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Dr. Hugh Westlake investigates murder in a powerful family, by the Edgar Award–winning author who wrote the Peter Duluth Mysteries as Patrick Quentin.
Patrick Quentin, best known for the Peter Duluth puzzle mysteries, also penned outstanding detective novels from the 1930s through the 1960s under other pseudonyms, including Q. Patrick and Jonathan Stagge. Anthony Boucher wrote: “Quentin is particularly noted for the enviable polish and grace which make him one of the leading American fabricants of the murderous comedy of manners; but this surface smoothness conceals intricate and meticulous plot construction as faultless as that of Agatha Christie.”
The entire town is at sixes and sevens with the homecoming of the Hilton family, whose ancestor, Benjamin, left the village of Kenmore ages ago and eventually rose to become vice president of the United States. Now the Hiltons have returned—not that they’re particularly happy about it, if their rather standoffish attitude is any clue.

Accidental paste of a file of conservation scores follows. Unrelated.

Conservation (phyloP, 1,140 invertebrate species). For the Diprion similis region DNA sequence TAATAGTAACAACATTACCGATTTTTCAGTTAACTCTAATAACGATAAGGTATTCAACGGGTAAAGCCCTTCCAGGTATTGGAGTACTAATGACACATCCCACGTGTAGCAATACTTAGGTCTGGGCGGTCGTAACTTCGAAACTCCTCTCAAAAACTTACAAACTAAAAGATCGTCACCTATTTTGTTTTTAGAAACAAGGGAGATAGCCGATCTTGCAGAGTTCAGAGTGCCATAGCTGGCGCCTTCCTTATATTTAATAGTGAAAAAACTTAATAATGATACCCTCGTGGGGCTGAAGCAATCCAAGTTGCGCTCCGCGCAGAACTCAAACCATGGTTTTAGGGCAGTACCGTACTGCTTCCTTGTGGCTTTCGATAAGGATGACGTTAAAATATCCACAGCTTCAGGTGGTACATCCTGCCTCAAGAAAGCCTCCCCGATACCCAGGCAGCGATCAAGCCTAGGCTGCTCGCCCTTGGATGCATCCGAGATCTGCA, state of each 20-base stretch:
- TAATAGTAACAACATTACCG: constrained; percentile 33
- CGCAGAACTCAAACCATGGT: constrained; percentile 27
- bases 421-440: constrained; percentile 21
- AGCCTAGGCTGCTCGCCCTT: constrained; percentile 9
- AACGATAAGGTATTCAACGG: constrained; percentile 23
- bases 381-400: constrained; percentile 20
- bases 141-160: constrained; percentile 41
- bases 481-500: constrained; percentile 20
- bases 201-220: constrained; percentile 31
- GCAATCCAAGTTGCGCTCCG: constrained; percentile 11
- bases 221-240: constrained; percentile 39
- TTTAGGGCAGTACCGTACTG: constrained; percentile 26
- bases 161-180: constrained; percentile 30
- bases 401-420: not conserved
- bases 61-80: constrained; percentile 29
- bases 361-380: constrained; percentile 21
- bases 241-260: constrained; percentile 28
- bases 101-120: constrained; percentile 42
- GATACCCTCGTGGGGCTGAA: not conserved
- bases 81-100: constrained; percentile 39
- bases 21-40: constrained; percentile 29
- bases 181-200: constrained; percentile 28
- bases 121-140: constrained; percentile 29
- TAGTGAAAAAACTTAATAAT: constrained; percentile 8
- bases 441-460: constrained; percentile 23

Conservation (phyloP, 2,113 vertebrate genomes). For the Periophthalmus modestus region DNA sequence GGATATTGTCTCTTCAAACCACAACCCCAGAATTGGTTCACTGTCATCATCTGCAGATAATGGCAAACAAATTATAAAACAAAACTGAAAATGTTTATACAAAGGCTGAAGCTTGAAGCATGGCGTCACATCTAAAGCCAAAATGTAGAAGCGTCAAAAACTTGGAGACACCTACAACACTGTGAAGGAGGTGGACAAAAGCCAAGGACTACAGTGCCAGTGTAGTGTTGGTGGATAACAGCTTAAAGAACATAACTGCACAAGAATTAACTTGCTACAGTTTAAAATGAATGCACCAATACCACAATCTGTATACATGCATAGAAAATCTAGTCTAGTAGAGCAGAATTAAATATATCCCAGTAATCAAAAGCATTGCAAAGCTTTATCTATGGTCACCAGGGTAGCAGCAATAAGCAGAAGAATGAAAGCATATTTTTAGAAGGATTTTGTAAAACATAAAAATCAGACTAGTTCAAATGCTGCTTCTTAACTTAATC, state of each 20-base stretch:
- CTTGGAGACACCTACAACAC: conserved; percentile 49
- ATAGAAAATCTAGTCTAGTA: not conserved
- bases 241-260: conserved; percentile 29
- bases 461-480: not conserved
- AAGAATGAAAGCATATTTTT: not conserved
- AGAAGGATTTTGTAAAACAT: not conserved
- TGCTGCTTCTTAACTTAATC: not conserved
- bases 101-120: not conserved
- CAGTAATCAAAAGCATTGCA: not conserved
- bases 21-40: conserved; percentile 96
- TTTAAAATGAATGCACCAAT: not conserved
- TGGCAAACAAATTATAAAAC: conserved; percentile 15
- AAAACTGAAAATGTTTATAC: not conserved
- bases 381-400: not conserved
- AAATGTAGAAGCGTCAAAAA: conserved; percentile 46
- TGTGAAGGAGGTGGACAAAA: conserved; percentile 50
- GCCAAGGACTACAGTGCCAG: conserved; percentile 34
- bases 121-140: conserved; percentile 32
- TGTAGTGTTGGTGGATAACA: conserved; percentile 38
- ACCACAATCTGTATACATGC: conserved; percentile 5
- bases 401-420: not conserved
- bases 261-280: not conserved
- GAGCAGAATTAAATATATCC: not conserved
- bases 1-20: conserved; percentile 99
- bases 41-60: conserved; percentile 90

But even such a highly regarded family has its secrets. And when their aged nanny dies under mysterious circumstances, Westlake is asked by Inspector Cobb to step beyond his role as local coroner and conduct a clandestine investigation into the Hilton household. Such a task won’t be easy, as other branches of the family arrive and expand Westlake’s list of possible suspects. But he’s not about to let a possible murder go unsolved, no matter how blue the blood being spilled . . .